"If your brain and your time permits, we’re firm believers in the power of a good book to distract and delight. It’s not an escape but it’s an excellent use of time." – Michael Williams, Artistic Director 

Enjoy these three reading recommendations from the Festival Programming team. 

She Is Haunted by Paige Clark

Recommended by Michael Williams, Artistic Director

 

We spent much of the 2021 Festival celebrating talented, game-changing local debuts. Paige Clark is a formidable voice to add to that mix with her book of short stories, She Is Haunted, which is out in bookshops this week. Propulsively readable, formally bold and playful, the stories within this collection swing between sharply funny, emotionally troubling and beautifully acute, often within the same sentence. 

I’d offer traditional reassurances that a book of short stories is the perfect choice for lockdown attention spans, but once you begin this book you’ll read it compulsively – it won’t let you go. Paige is a true talent and this precise and powerful collection of haunted and haunting women is a highlight of my reading year so far.

 

Trivial Grievances by Bridie Jabour

Recommended by Amelia Lush, Head of Children’s & YA Programs 

 

I love pre-ordering books; it’s a brilliant way to tell your local bookshop that there is interest in a title and authors are supported in that essential first week of sales.  

One book I’d recommend to pre-order is Bridie Jabour’s collection of essays, Trivial Grievances (out 7 July). An incredibly witty and self-reflective read, once finished you’re left with the feeling like you’ve just had a really important conversation with a dear friend. Trivial Grievances grew from Bridie’s viral column on the protracted adolescence of millennials, and explores the misery, madness and humorous delights of being a woman in your 30s. In a time when we are once again separated from loved ones, reading Bridie’s book feels like a pretty good substitute for those afternoons of honest chats about life, work, love, hopes and disappointments.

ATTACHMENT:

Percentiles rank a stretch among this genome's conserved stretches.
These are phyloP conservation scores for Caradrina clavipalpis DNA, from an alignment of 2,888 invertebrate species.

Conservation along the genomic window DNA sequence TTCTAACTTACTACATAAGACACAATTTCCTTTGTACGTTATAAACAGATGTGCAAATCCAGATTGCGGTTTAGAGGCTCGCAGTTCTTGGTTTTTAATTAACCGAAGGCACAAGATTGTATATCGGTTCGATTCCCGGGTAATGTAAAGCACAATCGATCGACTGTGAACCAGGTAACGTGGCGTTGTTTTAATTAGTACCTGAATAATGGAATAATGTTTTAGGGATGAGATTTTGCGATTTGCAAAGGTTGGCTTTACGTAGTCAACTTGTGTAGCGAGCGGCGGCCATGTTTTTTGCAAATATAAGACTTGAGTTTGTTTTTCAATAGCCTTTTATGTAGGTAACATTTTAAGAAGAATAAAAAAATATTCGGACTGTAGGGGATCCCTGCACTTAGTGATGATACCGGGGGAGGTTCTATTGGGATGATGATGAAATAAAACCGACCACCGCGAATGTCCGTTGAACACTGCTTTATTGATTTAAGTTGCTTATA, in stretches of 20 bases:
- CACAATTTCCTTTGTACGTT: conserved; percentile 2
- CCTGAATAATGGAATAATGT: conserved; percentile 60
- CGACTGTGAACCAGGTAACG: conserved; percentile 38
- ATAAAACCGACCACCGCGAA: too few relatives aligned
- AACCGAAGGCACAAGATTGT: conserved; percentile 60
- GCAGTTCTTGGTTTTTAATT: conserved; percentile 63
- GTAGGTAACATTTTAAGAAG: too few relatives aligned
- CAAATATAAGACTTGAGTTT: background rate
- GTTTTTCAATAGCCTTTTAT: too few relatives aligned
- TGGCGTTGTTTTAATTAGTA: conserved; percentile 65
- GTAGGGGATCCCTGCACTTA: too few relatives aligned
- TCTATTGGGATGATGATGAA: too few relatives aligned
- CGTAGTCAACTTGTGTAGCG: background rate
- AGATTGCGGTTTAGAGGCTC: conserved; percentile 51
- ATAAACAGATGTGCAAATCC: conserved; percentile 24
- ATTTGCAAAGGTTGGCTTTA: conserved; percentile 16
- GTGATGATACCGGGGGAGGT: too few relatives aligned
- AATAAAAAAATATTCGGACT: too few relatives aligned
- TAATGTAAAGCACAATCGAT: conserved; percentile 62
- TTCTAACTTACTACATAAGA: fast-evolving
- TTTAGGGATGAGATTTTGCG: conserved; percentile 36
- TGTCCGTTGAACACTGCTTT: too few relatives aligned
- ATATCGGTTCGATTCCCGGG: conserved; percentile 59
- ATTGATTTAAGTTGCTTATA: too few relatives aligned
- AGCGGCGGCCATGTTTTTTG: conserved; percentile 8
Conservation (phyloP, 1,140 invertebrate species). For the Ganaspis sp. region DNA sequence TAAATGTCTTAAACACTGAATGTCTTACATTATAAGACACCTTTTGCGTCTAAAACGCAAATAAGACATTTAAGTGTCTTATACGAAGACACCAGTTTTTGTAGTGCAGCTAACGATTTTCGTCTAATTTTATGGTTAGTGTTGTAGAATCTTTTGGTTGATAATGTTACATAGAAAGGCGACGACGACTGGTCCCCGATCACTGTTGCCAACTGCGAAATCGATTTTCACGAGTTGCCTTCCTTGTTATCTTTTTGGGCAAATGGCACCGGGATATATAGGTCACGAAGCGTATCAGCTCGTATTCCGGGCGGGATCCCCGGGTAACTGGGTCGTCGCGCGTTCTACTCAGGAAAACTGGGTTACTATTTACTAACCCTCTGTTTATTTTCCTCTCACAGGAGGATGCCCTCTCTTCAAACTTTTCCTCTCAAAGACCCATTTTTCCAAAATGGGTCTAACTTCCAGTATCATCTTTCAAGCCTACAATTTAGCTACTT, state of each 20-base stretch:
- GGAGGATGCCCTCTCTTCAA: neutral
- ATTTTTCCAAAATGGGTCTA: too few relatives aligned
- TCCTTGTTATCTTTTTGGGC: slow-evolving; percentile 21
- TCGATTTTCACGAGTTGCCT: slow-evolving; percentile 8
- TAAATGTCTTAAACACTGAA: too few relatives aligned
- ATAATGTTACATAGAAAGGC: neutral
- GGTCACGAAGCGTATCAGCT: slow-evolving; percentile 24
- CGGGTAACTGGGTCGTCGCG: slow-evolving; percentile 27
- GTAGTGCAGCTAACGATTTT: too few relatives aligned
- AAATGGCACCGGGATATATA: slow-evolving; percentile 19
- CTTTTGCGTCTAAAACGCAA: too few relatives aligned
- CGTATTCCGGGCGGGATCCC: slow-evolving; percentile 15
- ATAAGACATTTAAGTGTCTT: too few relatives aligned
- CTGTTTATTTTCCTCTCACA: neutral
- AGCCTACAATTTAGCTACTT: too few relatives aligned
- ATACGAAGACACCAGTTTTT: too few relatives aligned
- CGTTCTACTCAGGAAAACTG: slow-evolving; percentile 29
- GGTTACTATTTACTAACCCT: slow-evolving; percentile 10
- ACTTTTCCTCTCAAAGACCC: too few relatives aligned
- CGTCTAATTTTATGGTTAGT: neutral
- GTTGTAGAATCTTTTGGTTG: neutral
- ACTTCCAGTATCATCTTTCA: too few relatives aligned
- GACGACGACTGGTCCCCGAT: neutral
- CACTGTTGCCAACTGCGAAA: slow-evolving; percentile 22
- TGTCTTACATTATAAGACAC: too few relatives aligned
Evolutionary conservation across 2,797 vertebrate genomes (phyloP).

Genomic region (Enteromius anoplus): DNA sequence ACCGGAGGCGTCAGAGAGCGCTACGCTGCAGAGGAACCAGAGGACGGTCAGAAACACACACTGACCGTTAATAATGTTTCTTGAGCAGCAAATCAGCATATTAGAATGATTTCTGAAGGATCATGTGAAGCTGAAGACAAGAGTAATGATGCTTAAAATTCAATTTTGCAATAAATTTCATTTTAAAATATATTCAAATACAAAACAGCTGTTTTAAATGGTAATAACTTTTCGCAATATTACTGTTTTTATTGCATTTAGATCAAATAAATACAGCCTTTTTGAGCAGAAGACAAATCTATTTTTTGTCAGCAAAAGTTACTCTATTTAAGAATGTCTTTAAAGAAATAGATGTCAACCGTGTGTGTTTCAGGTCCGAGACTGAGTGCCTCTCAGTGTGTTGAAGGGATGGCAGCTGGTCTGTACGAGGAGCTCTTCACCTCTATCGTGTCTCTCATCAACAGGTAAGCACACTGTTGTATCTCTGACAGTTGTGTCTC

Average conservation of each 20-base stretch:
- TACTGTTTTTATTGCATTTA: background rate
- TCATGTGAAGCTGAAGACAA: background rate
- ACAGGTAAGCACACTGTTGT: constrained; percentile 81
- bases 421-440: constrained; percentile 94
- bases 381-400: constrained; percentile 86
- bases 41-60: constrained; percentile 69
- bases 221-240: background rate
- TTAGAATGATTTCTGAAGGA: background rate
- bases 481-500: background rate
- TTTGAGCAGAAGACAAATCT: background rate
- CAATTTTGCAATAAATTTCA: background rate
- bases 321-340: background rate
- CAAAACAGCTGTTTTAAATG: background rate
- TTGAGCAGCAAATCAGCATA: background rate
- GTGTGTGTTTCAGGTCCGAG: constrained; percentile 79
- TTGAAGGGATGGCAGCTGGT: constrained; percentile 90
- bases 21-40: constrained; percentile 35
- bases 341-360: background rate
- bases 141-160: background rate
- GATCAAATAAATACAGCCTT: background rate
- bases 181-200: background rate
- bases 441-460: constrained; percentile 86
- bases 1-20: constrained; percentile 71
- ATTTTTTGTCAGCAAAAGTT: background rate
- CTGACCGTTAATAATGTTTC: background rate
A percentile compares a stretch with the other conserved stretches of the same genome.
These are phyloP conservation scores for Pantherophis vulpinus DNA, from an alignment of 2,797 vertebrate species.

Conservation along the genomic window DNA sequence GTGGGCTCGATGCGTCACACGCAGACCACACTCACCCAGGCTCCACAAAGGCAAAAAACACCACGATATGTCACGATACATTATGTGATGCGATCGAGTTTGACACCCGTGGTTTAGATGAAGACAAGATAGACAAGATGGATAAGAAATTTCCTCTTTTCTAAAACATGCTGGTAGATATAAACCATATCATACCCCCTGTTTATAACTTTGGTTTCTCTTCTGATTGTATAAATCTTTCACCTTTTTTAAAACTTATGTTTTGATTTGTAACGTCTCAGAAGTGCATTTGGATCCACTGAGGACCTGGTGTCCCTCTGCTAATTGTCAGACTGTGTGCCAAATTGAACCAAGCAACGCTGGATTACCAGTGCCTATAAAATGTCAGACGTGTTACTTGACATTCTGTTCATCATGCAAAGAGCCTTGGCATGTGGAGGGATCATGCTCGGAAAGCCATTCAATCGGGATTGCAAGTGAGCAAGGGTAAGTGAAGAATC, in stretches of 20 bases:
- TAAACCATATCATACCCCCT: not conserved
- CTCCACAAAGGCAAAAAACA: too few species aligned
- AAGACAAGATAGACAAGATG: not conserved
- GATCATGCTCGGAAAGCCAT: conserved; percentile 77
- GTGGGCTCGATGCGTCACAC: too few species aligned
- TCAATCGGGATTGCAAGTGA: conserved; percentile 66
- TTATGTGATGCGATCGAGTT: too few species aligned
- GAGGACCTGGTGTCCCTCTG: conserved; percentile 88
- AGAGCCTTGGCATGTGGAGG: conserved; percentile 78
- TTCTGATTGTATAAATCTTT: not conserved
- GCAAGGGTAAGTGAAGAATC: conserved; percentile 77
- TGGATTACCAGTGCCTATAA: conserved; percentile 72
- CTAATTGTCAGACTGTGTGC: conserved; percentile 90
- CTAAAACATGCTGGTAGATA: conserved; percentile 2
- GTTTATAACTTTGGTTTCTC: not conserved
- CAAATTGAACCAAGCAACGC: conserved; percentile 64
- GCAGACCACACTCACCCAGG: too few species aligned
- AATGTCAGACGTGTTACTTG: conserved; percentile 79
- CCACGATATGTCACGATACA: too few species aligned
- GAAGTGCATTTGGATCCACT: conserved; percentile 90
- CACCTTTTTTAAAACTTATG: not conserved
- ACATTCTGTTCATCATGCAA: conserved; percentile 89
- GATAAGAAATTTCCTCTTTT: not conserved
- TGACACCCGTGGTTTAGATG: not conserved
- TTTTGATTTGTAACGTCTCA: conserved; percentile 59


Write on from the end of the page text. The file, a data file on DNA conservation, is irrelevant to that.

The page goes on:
The Other Black Girl by Zakiya Dalila Harris

Recommended by Lydia Tasker, Program Manager

 

One of this year’s ‘buzz books’, Zakiya Dalila Harris’ debut The Other Black Girl is being billed as Get Out meets The Devil Wears Prada. It follows Nella Rogers, a 26-year-old editorial assistant, and the only Black employee at Wagner Books – until Hazel McCall arrives. Nella is thrilled to feel less isolated in the office and shows Hazel the ropes. But when Nella starts receiving threatening notes telling her to “leave Wagner now”, she begins to suspect her new colleague is somehow involved. 

Zakiya worked in publishing before turning to writing, and The Other Black Girl offers a fascinating insider’s view into the publishing world, while examining how overwhelmingly white workplaces handle (or fail to) conversations around race and diversity – all within a compelling, thrilling whodunnit that will keep you reading late into the night.